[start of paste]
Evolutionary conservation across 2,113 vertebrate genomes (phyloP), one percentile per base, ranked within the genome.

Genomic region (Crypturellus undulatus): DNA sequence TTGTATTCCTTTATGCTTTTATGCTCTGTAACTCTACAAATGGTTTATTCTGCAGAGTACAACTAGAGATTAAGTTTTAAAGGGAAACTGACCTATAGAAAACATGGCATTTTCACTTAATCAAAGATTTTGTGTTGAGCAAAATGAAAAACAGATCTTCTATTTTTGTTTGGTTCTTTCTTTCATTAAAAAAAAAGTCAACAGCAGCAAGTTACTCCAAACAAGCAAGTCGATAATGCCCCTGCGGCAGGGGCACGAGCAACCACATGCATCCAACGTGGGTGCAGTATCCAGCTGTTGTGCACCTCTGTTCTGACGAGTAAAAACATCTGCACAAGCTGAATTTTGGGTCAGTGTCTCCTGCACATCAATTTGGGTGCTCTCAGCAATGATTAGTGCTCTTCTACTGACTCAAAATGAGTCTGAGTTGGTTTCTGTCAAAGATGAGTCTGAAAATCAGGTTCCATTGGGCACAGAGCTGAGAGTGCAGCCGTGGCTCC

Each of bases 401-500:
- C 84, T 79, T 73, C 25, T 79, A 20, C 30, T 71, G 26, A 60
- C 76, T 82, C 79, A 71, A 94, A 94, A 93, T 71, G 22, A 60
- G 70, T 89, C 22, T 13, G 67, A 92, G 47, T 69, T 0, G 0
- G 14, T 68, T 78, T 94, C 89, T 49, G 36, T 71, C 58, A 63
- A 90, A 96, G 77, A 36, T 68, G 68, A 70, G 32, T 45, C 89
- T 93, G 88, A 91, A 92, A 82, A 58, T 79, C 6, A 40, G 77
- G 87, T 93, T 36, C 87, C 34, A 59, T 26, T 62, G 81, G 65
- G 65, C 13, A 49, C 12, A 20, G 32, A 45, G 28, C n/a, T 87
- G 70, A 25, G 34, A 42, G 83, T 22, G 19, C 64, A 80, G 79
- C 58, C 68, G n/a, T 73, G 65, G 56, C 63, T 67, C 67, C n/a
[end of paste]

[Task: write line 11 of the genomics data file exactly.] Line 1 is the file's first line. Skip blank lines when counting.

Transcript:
- G 65, C 13, A 49, C 12, A 20, G 32, A 45, G 28, C n/a, T 87